Returning to New York, she felt that unity either hadn't happened, or was coming apart. Then she read in an alumni paper from Berkeley a professor who had been in New York on 9/11 and after, who observed the same phenomenon that she had across the country.

For her trouble, Andrew Sullivan picked her as liberal idiot of the week, finding it

If anyone is interested the essay is here My apologies if my html doesn't work; I'm a bit rusty.

The essay is called Fixed Opinions, or the Hinge of History.

Victor said...

Right after 9/11, W had a moment when all Americans, and most of the world, was with him, and America.

And he, Cheney, Rummy, and Rove, decided that was the perfect opportunity to politicize the disaster, so that they could follow their beloved PNAC plan - which let us to perdition.

Now, I don't know if a President Gore might have avoided 9/11 - but I'm very damn sure that he wouldn't have followed the Bust/Cheney/Rummy/Kristol/ laser-light sh*t-show that was the invasion of Iraq.

And Gore might, just might, have taken the opportunity to do a Marshall Plan for Afghanistan, whether or not he decided to go into that country.

We had the worst possible people in the country in charge, in the lead-up, and the aftermath, of 9/11.

Unknown said...

I almost feel bad for Louie, him being so abysmally stupid and all, and then I think about how much damage the Louie Gohmerts of the world have done.

Ten Bears said...

Gosh Vic, Leah, you make it sound almost as if some bright boy was counting on that reaction, almost as if it were... planned that way.

The Truth is Out There...

No fear.

Examinator said...

I couldn't agree more.
This is what we get when treat politics like a product.
You get all the same attitudes and marketing "fixes" you get with market share war Ford V General Motors.
i.e. the "product and the brand" become more important than the consumer or the function.
It is no longer about transportation or good governance it’s about every thing else... prestige, national loyalty, self expression, freedom, salve for insecurities, statement of virility even a substitute for identity.

Internal to the organizations it's all about ambition, personal power et al.
To maintain all of these the organization’s longevity becomes the primary purpose. This is what underscored the Catholic Church moving rather than exposing pedophile priests...the church (brand) must be protected, before the devotees. We have this infrastructure, jobs, good to do (read protect my career etc.).

You may note that the missing item in all this that corporations, political parties and Churches ore man created tools to serve the people not people to serve the tool.

In the case of 911 the PEOPLE *world wide* rallied to a people catastrophe as they did after Sandy Hook. The key here is people. But true to form before the bodies were cold The Good old America turned it into a political product.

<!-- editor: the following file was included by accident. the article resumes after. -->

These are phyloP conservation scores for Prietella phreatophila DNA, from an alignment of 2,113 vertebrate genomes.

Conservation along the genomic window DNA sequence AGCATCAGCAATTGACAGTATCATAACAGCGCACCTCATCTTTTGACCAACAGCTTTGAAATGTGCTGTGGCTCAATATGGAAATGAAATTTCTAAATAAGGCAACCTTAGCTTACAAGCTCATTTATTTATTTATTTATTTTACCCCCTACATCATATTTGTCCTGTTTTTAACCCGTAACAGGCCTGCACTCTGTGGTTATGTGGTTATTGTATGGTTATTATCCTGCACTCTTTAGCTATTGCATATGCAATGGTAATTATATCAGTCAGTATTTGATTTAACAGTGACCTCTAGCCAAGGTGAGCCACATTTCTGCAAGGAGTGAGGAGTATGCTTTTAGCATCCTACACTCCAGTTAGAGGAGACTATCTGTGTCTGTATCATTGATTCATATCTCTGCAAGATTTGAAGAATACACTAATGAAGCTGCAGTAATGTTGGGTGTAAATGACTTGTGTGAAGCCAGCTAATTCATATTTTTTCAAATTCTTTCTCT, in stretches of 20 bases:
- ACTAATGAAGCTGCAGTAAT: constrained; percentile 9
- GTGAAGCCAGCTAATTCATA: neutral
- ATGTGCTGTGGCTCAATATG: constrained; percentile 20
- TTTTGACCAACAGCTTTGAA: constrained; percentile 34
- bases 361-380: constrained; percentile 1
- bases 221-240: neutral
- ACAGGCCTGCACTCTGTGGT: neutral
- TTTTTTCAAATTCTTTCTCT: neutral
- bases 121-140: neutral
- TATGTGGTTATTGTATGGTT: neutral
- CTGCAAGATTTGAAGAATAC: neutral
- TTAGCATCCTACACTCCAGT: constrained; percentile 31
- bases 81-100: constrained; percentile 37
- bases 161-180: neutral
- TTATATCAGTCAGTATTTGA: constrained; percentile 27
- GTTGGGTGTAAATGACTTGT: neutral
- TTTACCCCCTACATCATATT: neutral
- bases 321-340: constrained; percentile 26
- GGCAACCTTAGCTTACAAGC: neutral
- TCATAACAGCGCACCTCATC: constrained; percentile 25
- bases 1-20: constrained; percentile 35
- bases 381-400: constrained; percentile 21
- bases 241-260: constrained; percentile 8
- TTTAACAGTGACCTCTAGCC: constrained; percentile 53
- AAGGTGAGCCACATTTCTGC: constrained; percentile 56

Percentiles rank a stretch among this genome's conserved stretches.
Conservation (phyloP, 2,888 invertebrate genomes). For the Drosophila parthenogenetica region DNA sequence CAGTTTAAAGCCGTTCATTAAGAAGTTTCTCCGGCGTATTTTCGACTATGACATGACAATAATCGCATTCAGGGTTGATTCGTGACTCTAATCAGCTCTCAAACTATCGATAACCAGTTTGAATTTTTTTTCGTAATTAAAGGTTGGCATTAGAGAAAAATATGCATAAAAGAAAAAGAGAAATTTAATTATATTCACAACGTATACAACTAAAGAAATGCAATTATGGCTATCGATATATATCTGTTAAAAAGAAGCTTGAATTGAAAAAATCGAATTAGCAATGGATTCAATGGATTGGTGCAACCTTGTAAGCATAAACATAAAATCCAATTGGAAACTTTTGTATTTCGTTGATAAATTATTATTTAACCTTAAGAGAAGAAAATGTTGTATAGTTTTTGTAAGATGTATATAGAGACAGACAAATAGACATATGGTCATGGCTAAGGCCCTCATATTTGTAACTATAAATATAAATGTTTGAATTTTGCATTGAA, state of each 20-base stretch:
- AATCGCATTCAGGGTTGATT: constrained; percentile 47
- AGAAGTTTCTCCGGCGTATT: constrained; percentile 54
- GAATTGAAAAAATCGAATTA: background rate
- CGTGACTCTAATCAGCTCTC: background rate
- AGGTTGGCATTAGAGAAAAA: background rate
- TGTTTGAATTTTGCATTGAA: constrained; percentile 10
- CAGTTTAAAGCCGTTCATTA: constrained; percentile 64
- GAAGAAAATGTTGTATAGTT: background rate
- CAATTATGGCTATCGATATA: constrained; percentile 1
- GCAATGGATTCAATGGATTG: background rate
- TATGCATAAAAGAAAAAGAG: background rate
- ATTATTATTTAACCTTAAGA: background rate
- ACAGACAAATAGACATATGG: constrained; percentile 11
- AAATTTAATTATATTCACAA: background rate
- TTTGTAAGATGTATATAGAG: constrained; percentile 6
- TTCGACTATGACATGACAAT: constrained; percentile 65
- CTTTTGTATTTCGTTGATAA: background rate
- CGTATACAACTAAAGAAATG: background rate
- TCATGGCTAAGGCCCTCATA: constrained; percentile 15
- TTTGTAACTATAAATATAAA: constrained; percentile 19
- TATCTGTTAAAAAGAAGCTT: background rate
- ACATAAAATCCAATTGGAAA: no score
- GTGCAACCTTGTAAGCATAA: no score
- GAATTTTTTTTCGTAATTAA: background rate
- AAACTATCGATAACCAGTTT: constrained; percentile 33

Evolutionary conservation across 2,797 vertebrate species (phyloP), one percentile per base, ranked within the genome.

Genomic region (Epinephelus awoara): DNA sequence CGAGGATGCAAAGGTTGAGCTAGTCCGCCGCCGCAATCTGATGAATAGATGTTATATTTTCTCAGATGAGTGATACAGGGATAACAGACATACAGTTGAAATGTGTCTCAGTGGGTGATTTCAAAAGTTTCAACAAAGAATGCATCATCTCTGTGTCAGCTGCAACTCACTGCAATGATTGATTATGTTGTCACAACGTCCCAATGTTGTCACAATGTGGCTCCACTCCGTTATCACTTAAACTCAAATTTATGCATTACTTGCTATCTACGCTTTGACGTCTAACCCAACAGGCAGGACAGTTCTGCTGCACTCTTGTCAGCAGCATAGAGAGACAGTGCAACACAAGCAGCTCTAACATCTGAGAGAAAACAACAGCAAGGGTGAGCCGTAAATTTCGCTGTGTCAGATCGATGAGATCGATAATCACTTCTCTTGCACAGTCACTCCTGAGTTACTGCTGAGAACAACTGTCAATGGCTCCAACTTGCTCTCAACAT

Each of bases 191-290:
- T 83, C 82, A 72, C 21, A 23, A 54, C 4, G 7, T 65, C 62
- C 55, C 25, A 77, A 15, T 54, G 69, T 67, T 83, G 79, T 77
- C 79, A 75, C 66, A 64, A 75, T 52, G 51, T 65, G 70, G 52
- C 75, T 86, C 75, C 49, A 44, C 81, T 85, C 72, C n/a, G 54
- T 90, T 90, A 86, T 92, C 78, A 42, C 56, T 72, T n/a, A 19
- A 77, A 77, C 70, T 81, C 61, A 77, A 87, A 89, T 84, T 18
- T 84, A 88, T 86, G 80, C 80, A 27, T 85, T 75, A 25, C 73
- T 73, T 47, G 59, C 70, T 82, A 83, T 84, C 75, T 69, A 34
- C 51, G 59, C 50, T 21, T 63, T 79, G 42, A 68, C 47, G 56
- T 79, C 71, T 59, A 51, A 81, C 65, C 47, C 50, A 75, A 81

Contrast this to the reaction to Port Arthur massacre in Australia …both sides of politics voted to control firearms.
England after the July 7th rail bombings …both sides concentrated on fixing the problem. Same went for the Anders Brevik shooting spree. Proportionally they were about the same as an affront to the citizenry and population sizes. The incidents didn’t become a crisis of national pride or identity.

One would be hard pushed to prove that the citizens of the other countries are any less Patriotic than Americans. However they are all *generally* less inclined to respond so readily to Neo conservative pap on partisanship or national exceptionalism.
One could argue that this hyper nationalistic as opposed to national response to every thing has the effect of desensitizing a greater swath of the American public to nuance/proportion.

In this way Americans fail to heed the wise words of the C18th British *conservative* Brit who warned “[excessive (my emphasis)] Patriotism is the last resort of a scoundrel” By that he meant if Patriotism is the only reason for some action, the *national* interest is the last thing on their mind, (and it’s probably dodgy).

To me this is clearly the case with Louie and certainly Pox media and Murdoch.
Murdoch is quoted as indicating that he changed his nationality to expand his empire (access to owning US media). It’s clear from that his real allegiance isn’t National interest (patriotism) but money, self aggrandizement etc. One should not expect the vampire to collect blood for the needs of the public.
One simply can't make sense of politics unless we also factor in the context.

PS Australia doesn’t want him back and neither do the Brits given the shenanigans News Corp got up to there.